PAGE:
Emacs Macro Counter!

Say you want to create the following HTML:

<div id="d0"></div>
<div id="d1"></div>
<div id="d2"></div>
<div id="d3"></div>
<div id="d4"></div>
<div id="d5"></div>
<div id="d6"></div>
<div id="d7"></div>
<div id="d8"></div>
<div id="d9"></div>

Doing this is simple using Emacs’ macros. Type C-x ( to start defining the macro. Then, when it comes time to insert the digit, enter C-x C-k C-i. The next time you run the macro, the number will be incremented.

Say you need to add a zero-padded number. Enter C-x C-k C-f and use the typical printf string formats like %03d.

When you need to reset the counter, use C-x C-k C-c and enter in the start value.

Finally, if you need to repeat a number, use C-u C-x C-k C-i.

Reference:

http://www.gnu.org/software/emacs/manual/html_node/emacs/Keyboard-Macro-Counter.html

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Git Bash Completion

In the source directory under contrib/completions there is a bash completions directory. After sourcing that file you can then git <tab> <tab> and get all the git commands. You can also setup $PS1 to show you what branch is currently active with:


export PS1='[...]$(__git_ps1 "(%s)")[...]'

Make sure you use single quotes on the outside or it won’t work.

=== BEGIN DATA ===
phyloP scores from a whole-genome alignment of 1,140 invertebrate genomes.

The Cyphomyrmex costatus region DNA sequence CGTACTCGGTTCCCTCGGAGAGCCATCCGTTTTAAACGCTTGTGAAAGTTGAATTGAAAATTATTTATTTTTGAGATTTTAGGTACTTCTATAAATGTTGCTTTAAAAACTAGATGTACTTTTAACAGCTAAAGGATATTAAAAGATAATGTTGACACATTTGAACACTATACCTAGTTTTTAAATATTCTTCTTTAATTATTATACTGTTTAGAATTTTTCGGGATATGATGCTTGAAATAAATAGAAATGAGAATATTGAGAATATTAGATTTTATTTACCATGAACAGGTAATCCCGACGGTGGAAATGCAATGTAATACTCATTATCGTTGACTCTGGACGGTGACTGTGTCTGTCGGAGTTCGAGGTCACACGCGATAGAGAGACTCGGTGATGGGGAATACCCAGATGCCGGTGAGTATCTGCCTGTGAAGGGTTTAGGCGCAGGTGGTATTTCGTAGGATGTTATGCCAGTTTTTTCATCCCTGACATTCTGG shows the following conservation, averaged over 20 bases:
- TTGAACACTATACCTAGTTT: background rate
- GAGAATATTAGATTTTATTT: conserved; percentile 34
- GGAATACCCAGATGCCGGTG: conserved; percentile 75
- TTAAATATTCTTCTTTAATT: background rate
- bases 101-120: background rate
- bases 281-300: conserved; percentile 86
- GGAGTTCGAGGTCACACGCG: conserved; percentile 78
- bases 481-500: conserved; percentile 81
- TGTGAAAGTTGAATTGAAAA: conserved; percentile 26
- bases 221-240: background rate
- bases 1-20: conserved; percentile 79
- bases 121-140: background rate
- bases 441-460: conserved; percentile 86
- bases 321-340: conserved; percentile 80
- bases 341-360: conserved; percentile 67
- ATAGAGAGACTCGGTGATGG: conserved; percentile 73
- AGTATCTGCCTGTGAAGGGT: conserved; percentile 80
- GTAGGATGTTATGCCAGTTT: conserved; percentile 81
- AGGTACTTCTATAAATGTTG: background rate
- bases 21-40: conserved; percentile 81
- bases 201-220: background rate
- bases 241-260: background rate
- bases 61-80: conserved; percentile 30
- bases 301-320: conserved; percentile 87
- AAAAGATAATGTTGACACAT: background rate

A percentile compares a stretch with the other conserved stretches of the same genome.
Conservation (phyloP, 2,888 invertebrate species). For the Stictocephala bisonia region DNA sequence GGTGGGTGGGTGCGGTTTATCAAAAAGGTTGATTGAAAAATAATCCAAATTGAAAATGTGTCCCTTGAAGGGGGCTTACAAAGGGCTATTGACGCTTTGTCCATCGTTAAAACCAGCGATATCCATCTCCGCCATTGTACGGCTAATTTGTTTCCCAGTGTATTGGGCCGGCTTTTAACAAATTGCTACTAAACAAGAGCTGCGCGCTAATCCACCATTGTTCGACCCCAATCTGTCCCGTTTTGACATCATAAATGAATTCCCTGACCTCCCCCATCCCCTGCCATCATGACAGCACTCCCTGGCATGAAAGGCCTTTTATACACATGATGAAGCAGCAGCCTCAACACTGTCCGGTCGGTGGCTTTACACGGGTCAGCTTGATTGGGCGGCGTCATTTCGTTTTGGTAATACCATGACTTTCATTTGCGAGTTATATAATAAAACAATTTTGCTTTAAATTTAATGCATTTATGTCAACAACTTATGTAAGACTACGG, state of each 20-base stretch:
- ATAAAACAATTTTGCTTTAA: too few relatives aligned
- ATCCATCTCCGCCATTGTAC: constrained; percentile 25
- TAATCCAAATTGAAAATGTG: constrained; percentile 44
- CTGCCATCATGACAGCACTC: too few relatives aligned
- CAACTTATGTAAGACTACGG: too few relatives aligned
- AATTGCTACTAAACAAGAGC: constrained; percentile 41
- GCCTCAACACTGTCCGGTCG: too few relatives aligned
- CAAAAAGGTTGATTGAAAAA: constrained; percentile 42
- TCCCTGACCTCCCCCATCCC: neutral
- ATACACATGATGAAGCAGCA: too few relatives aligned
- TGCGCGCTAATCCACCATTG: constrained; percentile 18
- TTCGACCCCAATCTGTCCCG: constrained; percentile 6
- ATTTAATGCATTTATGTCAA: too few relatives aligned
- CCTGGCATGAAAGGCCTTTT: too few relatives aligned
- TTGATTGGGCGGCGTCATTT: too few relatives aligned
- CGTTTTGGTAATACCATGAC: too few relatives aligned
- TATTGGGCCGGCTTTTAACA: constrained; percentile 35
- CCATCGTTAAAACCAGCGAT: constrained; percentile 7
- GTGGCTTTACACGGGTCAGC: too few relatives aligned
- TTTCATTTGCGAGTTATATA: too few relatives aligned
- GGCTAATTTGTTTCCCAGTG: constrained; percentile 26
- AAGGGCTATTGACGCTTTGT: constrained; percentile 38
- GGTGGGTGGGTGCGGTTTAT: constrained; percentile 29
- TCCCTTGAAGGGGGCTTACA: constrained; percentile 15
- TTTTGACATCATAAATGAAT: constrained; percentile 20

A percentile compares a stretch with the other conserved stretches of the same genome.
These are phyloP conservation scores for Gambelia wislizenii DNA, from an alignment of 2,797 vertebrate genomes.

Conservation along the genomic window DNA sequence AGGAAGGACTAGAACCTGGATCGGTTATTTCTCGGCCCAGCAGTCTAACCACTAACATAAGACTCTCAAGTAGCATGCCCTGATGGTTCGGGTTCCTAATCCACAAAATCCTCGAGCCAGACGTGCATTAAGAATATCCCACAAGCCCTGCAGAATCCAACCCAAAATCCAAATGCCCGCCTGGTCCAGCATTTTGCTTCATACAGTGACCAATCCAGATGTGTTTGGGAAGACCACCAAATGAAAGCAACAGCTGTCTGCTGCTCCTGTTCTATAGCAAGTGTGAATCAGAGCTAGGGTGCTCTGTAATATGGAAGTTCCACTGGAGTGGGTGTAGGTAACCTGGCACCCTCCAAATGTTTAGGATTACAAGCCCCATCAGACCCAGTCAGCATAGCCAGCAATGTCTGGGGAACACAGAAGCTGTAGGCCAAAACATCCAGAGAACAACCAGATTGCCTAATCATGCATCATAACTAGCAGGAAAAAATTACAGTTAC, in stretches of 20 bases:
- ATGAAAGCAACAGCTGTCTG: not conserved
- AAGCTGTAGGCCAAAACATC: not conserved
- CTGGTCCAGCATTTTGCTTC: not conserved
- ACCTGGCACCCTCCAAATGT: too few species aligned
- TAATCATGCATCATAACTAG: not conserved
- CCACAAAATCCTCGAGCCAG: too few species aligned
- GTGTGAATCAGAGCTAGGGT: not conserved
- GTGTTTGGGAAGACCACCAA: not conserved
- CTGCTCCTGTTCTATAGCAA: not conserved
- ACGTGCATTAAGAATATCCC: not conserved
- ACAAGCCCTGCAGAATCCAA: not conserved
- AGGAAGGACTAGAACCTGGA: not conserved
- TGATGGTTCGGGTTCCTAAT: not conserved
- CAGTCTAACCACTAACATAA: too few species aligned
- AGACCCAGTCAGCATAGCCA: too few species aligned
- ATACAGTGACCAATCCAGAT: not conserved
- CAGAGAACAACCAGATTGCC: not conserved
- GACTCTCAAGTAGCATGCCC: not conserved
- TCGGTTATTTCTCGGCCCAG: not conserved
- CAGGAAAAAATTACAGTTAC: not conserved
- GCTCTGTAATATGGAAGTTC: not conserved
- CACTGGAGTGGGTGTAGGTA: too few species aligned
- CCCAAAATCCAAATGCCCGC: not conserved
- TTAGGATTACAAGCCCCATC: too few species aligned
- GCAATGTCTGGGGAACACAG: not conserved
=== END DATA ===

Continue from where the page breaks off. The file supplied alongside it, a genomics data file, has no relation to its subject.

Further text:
Encrypting Skype

Skype supposedly encrypts all communication between peers. Thing is, even if it’s encrypted, Skype still holds all the keys, so they could technically read anything that’s going through their system.

I found a plugin that lets you use Skype through Adium. Adium has Off The Record, which can then be used to encrypt Skype messages.

Here is a sample image of what the message looks like when intercepted by growl:

Skype message through Adium using OTR
Skype message through Adium using OTR

Truncating a file in use

Here’s a nice trick to zero out a file that’s in use:

cat /dev/null > /path/to/file

The reason for this is that if you simply remove a file that’s in use by some process on the system, the disk space will not be released until the process closes the file or terminates.

By cating /dev/null and redirecting it to the file, it magically guts out the contents of the file while keeping the same inode. The process that has that file open will continue writing to it without knowing any better, and the disk space will be released.

Update: A simple test using python to keep a file handle open showed me that while the cat trick zeros out the file, python keeps track of the last position written to within the file. The next time the python process writes to the file, you’ll end up with null bytes at the beginning of the file.